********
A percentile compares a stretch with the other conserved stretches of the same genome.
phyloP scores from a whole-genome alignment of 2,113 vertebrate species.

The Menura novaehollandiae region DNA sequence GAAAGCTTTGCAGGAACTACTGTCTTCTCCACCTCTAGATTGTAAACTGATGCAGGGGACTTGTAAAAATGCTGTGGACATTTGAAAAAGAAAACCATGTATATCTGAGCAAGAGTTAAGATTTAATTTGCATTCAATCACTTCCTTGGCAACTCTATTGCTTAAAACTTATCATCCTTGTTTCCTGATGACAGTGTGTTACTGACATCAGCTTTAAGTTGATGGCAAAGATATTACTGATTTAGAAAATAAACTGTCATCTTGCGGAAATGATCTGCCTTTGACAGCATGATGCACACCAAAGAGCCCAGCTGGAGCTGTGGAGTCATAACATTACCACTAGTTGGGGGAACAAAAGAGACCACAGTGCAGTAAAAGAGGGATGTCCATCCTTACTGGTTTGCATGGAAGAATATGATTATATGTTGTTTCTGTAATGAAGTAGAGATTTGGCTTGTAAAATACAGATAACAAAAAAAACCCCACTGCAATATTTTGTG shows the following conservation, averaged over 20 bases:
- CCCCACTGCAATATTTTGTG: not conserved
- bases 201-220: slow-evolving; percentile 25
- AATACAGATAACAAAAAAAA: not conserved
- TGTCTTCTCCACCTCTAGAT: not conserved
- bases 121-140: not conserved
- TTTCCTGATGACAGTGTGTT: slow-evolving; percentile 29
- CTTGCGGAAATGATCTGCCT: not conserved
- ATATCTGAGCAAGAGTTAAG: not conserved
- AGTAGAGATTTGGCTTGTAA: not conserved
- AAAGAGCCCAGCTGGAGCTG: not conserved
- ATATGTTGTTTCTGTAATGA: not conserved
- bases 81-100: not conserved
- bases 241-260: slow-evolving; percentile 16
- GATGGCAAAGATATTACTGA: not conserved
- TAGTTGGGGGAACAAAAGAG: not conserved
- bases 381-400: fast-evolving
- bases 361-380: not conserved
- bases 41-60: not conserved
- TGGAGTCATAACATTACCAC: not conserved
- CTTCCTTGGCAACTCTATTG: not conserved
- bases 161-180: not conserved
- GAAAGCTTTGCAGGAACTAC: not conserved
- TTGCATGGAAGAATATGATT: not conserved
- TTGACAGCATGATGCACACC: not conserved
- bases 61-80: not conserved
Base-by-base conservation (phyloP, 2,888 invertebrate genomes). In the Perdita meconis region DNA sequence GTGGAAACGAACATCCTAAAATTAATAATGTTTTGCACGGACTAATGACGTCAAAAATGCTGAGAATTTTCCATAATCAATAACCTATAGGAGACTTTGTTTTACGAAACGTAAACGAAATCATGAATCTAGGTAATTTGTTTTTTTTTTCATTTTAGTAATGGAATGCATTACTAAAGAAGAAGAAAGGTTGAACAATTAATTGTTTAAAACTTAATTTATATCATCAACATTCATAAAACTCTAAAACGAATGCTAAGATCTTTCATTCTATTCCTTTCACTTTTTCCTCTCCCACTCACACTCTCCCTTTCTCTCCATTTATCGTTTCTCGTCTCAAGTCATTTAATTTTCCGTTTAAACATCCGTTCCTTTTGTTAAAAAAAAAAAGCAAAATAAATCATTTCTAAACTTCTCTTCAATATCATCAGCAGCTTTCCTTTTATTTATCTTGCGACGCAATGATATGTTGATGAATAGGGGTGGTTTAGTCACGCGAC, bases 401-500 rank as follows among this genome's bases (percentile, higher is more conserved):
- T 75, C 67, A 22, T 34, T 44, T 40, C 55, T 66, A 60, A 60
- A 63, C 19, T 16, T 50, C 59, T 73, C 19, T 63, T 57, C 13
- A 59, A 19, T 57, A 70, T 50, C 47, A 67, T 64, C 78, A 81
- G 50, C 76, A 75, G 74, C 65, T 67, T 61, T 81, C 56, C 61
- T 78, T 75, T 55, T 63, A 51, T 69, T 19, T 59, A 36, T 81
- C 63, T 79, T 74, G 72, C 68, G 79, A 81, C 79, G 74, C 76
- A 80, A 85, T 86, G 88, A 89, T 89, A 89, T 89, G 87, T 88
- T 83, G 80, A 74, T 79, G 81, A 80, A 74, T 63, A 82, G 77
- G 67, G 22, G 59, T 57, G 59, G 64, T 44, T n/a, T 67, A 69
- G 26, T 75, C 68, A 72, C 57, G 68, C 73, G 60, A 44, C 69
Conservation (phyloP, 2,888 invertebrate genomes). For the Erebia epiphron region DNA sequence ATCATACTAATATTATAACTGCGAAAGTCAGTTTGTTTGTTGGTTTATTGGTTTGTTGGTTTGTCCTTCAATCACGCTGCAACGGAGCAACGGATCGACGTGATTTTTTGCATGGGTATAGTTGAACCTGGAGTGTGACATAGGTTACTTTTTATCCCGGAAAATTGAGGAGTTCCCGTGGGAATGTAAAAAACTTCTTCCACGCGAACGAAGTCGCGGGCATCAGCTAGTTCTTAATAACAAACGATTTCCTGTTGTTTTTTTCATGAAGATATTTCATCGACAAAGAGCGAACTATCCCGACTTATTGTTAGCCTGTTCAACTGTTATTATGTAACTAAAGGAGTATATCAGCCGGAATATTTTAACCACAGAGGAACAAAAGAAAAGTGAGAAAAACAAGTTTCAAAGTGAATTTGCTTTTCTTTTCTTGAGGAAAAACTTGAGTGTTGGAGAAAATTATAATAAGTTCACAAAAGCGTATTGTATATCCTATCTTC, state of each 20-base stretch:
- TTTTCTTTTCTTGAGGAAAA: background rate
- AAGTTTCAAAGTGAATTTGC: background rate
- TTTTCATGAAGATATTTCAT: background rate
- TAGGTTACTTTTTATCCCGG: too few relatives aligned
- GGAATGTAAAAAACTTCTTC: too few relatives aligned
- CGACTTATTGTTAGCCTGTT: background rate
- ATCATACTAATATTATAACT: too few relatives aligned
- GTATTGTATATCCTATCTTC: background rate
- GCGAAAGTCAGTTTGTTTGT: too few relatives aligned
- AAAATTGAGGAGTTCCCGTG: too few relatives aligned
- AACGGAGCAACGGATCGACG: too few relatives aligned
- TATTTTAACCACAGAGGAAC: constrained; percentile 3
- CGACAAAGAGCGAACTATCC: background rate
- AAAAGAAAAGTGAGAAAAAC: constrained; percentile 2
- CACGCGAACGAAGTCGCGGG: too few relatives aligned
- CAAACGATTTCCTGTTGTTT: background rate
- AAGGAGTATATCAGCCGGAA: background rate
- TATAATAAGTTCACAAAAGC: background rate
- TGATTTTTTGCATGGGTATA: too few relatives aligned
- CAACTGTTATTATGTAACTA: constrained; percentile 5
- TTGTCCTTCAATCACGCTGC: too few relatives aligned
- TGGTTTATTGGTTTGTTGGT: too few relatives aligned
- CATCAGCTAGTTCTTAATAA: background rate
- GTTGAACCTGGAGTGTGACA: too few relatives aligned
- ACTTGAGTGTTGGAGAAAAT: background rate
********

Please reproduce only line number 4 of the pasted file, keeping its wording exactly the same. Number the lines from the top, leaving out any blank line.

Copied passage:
- CCCCACTGCAATATTTTGTG: not conserved